© 2019 by for Christie Palmer Lowrance. 
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“In the realm of wildlife conservation and natural history education, there is one name in the United States that must not be forgotten: Thornton W. Burgess. Long before the advent of national interest in the preservation of our ecological environment, Mr. Burgess launched his literary efforts to bring to the attention of the children of the US the natural history of the world in which we live…”

--Dr. Theodore H. Reed, Director
National Zoological Park

“Researching and writing Nature’s Ambassador: The Legacy of Thornton W. Burgess was an extensive, exhausting, exciting, and rewarding effort,” says Christie. “In order to tell the story of this remarkable writer, I talked with poets, environmental historians, biographers, naturalists, college professors, Canadian archivists, Japanese librarians, museum curators, book sellers, artists, authors, readers, parents, teachers, children, and former children.”

“In all, I conducted approximately ninety interviews by phone, email, and in person. The sources ranged in age from eight to ninety, and in locale from Maine to Texas, California to Massachusetts, and from Japan to Canada.”

“But the publisher and I underestimated the challenge of documenting the role of a prolific writer who contributed to the formative years of 1) children’s literature, 2) conservation, 3) environmental education, and 4) radio technology,” she stated. “No wonder it took four and a half years to write a book about Thornton Burgess’ life and work!”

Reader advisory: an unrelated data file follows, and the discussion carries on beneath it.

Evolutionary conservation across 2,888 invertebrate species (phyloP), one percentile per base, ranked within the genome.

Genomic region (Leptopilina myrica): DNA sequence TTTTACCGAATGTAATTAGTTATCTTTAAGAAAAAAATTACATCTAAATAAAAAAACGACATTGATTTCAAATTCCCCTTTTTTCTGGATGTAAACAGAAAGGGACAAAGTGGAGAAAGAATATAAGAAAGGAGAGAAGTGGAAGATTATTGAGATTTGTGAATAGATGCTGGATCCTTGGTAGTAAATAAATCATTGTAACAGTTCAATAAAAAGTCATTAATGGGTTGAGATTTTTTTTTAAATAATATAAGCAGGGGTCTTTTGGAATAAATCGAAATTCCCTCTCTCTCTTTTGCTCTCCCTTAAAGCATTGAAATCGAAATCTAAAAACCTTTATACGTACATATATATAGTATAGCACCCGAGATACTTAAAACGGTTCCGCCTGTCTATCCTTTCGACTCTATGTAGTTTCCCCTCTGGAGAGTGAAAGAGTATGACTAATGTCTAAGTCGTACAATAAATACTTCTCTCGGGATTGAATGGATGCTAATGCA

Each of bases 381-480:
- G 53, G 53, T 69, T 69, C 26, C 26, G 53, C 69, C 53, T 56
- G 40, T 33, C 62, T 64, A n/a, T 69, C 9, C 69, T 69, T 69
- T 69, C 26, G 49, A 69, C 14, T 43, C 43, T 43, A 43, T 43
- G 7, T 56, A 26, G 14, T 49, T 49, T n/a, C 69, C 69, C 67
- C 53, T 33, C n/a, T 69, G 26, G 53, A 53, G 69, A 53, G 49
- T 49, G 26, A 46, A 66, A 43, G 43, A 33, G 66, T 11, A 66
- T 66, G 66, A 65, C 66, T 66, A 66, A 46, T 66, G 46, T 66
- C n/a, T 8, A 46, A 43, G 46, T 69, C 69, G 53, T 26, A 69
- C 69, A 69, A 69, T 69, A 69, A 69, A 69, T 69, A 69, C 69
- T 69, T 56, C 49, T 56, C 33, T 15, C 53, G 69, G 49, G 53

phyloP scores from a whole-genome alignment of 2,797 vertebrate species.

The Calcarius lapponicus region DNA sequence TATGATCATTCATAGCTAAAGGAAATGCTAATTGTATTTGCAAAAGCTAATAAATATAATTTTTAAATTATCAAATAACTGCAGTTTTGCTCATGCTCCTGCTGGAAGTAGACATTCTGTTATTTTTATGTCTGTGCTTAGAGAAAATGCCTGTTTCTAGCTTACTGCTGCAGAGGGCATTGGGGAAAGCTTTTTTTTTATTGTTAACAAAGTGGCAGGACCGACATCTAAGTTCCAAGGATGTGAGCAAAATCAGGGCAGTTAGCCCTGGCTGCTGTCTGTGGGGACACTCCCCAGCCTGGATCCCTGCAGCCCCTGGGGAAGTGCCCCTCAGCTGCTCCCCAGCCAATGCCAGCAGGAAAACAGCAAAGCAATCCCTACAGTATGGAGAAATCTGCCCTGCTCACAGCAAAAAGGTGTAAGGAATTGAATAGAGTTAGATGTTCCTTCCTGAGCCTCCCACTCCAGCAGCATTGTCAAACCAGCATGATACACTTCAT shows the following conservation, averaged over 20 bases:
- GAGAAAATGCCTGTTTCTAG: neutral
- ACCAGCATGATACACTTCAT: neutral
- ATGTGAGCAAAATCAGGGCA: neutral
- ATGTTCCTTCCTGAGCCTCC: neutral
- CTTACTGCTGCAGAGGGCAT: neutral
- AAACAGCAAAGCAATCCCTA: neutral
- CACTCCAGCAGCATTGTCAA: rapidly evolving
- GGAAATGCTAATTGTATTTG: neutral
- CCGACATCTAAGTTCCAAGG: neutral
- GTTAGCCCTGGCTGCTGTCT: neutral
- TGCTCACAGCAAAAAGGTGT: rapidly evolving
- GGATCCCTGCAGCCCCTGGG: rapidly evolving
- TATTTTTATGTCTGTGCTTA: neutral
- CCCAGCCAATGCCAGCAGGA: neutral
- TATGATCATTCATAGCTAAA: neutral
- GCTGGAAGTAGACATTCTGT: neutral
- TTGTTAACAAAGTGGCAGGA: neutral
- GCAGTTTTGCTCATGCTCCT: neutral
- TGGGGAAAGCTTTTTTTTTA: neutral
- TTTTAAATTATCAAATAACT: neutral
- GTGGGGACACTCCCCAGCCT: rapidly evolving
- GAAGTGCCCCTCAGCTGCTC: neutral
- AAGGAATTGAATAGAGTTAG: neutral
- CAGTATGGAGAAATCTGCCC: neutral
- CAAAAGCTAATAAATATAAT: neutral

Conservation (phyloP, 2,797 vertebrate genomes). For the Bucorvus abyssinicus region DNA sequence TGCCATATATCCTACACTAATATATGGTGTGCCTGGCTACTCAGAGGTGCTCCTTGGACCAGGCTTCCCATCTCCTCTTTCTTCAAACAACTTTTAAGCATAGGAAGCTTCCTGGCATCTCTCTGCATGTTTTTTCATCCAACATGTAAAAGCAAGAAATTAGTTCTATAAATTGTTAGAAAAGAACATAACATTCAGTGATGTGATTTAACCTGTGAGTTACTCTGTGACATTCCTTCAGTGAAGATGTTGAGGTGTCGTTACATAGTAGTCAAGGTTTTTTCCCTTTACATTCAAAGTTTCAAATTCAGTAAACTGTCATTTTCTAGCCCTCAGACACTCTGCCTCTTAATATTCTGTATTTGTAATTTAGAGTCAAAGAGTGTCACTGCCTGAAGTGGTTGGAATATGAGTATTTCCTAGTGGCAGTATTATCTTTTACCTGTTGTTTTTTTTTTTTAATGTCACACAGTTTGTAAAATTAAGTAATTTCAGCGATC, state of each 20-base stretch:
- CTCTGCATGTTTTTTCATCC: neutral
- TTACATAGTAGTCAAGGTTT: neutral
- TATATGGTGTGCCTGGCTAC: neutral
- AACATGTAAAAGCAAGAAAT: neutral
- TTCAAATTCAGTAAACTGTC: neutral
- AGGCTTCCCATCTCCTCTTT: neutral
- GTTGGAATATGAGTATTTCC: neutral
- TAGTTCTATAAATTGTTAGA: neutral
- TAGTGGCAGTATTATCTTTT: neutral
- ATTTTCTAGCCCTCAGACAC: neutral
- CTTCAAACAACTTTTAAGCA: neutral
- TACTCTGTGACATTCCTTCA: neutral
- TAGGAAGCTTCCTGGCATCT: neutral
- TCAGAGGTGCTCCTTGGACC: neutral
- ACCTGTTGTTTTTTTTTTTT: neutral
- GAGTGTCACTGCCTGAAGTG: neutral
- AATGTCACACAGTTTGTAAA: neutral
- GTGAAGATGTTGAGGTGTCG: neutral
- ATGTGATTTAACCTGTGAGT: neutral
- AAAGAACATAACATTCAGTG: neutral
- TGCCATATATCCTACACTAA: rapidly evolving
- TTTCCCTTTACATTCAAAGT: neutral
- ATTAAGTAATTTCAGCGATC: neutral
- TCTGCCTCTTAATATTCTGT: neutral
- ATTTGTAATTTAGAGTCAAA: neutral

​ “The last reviews of galley proofs and layout design were long and tedious, but finally the book was turned over to production. Weeks later, a FedEx delivery man handed me a brown box. My advance author’s copy had arrived. Nature’s Ambassador was about to begin making its way to bookstores, libraries, homes -- and into the hands of readers!”

NOTE: If I could choose only one photo to be in Nature’s Ambassador, this would be it: Burgess lost in reverie, standing alone, savoring the smells and sight and sounds of a woods, of pure nature. I love it.

In Praise of Thornton W. Burgess

"Looking back, Thornton Burgess is someone who had an influence on my life, my future, and what I do today. By college I was doing nothing but birding and building on my interest in natural history. I got a degree in biology and started teaching life science, then a master’s degree and was increasingly involved in ornithology. I have to think the Burgess stories were seminal in getting me started on the road, on my life’s path. I can remember his characters now and being entranced by them."